Building the audience for indie opera

Building_Blog_AudienceOpera America recently awarded a series of grants to opera companies for audience development.  Most of these grants went to mainstream opera companies; usually “the big guy in town”.  $35000 though went to Toronto’s Tapestry Opera.  Yesterday I met with artistic director Michael Mori to find out what it was all about.

The grant is actually not just for Tapestry but for the loose collective of smaller opera companies, Indie Opera TO.  In many ways collaborating on audience building is a logical next step from the schedule co-ordination and experience sharing that was the main purpose of setting up Indie Opera TO in the first place.  The money is going to be used to establish a joint digital marketing campaign and to co-ordinate (and hopefully develop synergies between) existing digital marketing efforts.

Underlying the approach are an interesting set of insights and assumptions.  The first, and maybe the most important, is that indie opera attracts a significant “new to opera” element.  Some of this is the “friends and family” factor that is certainly a big part of the audience for the smallest companies and some is the sort of cross-over audience that showed up to, for example, Tap:Ex Tables Turned; a collaboration between Tapestry and electronics/turntable wizard Nicole Lizée.  25% of the audience for that show were new to opera.  Playing devil’s advocate one would doubt that similar figures are true for, say, Against the Grain, who are the darlings of the Toronto opera establishment.  But still, I think the overall logic is sound and if the “friends and family” of company A can be exposed to what’s going on at the other indies there’s obvious potential.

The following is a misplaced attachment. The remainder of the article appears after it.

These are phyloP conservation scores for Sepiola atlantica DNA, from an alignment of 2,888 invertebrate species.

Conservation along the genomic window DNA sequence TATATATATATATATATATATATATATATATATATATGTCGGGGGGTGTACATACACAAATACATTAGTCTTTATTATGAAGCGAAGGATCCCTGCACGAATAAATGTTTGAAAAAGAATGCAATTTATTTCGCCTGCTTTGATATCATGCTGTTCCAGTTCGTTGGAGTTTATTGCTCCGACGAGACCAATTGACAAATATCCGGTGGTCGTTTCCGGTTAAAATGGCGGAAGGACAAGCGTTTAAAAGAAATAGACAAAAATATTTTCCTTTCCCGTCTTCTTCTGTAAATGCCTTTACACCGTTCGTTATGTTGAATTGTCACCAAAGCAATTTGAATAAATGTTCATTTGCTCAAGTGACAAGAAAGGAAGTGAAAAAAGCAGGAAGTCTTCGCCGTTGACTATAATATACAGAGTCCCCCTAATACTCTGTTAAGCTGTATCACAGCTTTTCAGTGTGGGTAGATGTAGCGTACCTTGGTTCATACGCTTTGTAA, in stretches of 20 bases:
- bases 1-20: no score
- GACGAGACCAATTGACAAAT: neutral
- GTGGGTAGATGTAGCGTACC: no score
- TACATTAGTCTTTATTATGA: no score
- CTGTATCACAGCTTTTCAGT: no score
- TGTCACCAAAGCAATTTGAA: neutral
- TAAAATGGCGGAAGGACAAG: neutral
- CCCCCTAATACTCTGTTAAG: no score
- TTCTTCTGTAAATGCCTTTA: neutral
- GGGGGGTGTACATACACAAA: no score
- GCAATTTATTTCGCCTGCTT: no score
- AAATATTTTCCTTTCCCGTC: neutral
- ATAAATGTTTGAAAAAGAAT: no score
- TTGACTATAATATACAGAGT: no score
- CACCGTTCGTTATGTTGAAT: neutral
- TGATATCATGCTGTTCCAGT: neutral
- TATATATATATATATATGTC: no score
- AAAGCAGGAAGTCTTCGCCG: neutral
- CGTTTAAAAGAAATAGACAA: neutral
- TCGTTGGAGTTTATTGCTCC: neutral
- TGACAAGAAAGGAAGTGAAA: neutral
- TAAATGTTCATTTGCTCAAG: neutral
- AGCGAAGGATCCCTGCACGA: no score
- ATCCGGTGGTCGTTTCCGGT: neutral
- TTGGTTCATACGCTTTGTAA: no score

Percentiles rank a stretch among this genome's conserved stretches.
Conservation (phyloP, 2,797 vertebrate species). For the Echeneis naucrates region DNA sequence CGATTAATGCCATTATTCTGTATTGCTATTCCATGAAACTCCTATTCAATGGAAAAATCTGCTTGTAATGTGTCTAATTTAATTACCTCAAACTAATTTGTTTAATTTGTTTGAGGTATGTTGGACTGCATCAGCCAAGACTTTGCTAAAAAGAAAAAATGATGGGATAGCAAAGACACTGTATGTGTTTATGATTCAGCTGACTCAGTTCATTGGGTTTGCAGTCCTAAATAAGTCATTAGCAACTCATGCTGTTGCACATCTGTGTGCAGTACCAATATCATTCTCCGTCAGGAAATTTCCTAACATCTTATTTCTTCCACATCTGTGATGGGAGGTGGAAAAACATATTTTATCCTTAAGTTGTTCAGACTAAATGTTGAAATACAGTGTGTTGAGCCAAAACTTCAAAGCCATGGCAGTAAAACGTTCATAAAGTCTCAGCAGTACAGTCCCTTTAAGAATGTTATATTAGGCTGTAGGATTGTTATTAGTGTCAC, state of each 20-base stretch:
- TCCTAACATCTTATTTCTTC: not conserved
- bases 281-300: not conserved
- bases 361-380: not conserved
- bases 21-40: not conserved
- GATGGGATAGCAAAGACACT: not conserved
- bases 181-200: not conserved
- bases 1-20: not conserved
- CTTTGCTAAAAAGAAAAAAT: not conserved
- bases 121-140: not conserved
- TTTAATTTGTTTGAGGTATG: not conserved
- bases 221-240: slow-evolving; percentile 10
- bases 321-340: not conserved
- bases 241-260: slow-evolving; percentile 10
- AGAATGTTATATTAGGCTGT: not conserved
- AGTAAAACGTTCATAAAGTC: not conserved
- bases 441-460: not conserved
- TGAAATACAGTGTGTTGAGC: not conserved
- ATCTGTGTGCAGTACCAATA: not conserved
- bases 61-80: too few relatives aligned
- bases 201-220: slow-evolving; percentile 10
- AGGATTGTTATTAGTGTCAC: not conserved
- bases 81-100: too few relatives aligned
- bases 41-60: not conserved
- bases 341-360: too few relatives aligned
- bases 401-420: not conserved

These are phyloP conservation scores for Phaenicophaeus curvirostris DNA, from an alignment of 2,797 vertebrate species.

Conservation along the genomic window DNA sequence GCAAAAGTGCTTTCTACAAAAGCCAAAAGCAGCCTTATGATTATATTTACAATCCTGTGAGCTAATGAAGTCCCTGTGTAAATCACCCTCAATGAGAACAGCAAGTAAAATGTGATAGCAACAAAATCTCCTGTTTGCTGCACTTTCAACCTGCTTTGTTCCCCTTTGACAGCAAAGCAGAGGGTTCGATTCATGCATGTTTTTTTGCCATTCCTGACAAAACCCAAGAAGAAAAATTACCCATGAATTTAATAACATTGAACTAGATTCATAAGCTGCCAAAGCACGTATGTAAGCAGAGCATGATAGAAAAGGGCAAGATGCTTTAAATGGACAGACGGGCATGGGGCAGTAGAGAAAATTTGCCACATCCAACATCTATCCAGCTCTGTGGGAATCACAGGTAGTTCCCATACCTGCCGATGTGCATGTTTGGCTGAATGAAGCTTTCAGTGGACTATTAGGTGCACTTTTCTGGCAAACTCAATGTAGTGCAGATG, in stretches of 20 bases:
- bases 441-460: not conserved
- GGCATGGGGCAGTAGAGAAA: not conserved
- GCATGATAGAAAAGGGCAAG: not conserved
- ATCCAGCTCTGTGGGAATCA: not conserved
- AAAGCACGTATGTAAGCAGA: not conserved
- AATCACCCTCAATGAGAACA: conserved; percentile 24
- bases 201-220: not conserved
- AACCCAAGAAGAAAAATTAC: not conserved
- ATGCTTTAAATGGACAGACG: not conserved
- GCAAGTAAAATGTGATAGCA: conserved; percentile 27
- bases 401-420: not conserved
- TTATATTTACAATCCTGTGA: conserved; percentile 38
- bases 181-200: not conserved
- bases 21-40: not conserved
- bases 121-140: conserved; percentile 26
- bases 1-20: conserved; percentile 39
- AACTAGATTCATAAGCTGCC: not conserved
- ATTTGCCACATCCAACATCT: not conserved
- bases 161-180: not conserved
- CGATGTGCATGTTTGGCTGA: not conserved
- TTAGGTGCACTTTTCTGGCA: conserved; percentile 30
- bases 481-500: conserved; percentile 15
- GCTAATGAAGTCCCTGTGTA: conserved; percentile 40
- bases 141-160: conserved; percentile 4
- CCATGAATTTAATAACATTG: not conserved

Time will tell how all this will work out and a lot will turn on the stability and longevity of the collective.  Not many indie companies have Tapestry’s thirty year track record!  Still, even just the idea of “one stop shopping” for indie opera strikes me as a great idea.  Let’s say you were in Toronto for a few days and you wanted to see some opera.  How easy would it be for you to find out what’s on?  Pretty hard I’d say (unless perhaps you read this blog!) In future maybe there will be an on-line calendar with all the shows and easy ways to get tickets.  Why not?

And for those who want some indie opera in the near future there’s quite a lot happening.  Tapestry have the premier of M’dea Undone at the Brickworks from May 26th to 29th.  Against the Grain have Death and Desire from June 2nd to 5th at the Neubacher Shor Contemporary Gallery and the very new The Friends of Gravity are doing Weill’s The Seven Deadly Sins at St. Bartholomew’s Church on May 22nd and 23rd.

2 thoughts on “Building the audience for indie opera

  1. Interesting and congrats to Indie Opera TO on getting one of these grants for which I’m sure there was fierce competition. I do wonder however…isn’t the function of the project they are describing already being taken care of by Margaret Lam’s “Bemused Network”? I know in the recent past I’ve purchased tickets for indie opera events through Bemused and understood it basically is serving as an umbrella site through which companies can publicize and sell their tickets. Maybe I’m wrong on this? In any case, the more publicity these companies can share which each other’s audiences, the better. I do sometimes wonder if the not-so-large audience gets splintered between the various groups in Toronto…

    • I’m not familiar with Bemused. If it does exist its outreach would appear to be lacking something! I don’t know about audience splitting. There’s an operagoing audience there already that is massive relative to the number of seats the indies have to sell. If each COC subscriber went to just one indie performance per year they’d be massively oversold. But I think that’s beside the point as the main purpose of this new initiative is to bring in new to opera people.

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